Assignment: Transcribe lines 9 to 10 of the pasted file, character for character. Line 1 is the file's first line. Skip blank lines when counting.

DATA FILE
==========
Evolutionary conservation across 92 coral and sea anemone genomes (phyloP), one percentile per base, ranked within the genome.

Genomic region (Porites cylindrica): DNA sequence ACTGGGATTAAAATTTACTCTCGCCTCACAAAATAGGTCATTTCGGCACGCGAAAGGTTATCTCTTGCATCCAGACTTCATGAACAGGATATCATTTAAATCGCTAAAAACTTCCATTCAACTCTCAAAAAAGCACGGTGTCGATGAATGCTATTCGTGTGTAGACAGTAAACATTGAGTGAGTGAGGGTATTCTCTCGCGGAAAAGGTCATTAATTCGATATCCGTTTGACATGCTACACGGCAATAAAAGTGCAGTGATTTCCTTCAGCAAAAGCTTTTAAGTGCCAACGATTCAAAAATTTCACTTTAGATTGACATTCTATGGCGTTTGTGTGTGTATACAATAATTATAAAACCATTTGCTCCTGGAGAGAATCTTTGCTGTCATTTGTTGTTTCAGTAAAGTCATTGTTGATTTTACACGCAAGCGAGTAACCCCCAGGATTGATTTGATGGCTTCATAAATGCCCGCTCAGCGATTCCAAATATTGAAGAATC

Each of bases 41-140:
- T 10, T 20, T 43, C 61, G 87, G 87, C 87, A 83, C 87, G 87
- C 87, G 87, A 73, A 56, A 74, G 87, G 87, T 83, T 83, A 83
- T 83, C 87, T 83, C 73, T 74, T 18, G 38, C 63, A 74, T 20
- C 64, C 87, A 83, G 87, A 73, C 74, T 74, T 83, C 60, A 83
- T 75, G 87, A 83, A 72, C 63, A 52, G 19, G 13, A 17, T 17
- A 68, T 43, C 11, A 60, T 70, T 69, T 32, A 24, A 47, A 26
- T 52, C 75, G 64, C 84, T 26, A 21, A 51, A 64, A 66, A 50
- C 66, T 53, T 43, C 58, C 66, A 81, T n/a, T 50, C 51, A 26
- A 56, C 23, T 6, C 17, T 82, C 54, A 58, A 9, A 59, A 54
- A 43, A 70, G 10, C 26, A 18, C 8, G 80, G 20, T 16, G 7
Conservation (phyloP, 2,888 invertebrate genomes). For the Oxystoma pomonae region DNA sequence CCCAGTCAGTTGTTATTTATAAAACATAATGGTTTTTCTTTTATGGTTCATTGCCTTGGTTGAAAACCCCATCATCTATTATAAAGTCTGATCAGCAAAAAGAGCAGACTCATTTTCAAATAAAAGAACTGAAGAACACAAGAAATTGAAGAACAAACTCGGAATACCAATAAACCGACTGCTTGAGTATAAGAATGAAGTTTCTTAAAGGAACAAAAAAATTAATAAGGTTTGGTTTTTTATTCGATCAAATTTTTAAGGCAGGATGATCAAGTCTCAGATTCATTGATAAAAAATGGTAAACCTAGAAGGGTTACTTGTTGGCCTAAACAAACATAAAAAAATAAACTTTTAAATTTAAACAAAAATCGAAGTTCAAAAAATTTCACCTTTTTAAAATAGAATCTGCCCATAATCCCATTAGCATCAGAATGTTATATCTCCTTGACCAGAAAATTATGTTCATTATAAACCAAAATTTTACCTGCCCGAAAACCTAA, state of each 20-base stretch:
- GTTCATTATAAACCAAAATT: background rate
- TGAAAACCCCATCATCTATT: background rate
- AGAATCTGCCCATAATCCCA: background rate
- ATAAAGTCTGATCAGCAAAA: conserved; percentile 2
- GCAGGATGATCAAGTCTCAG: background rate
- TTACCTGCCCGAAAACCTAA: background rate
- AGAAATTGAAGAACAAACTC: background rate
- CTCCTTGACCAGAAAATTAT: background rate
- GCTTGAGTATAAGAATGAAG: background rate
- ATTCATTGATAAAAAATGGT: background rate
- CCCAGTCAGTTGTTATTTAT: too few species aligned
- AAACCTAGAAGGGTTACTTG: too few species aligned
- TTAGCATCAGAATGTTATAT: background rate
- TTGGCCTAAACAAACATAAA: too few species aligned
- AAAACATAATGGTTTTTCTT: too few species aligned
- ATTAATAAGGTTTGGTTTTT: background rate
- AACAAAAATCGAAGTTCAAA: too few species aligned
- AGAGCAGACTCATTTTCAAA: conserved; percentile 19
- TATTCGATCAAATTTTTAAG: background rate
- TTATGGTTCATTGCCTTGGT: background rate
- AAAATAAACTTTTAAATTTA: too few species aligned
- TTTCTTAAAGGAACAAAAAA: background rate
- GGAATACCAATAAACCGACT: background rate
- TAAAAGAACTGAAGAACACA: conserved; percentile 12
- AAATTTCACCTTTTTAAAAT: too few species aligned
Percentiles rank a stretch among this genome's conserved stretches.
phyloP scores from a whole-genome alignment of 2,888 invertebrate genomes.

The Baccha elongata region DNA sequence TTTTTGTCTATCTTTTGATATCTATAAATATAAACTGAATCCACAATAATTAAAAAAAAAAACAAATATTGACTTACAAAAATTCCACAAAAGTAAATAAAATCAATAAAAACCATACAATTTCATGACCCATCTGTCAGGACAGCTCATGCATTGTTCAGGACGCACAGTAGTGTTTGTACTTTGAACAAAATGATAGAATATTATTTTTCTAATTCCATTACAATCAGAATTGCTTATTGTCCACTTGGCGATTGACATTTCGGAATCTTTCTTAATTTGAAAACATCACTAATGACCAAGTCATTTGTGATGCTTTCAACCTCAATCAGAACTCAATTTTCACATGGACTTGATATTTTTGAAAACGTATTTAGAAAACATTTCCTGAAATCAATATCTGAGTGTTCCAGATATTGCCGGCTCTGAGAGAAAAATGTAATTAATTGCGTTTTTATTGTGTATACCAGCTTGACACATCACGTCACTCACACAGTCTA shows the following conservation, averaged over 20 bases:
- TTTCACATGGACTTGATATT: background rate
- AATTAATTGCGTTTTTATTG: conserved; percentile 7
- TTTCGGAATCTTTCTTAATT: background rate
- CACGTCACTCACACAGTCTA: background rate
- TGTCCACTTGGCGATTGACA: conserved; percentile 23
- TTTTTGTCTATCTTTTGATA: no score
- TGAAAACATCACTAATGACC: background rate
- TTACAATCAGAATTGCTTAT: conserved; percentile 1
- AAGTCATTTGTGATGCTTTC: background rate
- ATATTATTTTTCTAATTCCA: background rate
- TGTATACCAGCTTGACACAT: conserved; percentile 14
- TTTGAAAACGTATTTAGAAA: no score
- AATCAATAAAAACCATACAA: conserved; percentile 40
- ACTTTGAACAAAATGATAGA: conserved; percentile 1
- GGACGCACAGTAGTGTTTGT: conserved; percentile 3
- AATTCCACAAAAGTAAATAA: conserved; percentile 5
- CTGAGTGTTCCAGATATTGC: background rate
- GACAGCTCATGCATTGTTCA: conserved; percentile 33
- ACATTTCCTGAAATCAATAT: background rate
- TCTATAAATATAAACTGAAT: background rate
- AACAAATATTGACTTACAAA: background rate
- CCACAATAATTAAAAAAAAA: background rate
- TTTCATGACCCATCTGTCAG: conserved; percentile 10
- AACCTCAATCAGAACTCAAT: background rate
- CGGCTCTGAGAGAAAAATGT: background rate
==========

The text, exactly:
- A 68, T 43, C 11, A 60, T 70, T 69, T 32, A 24, A 47, A 26
- T 52, C 75, G 64, C 84, T 26, A 21, A 51, A 64, A 66, A 50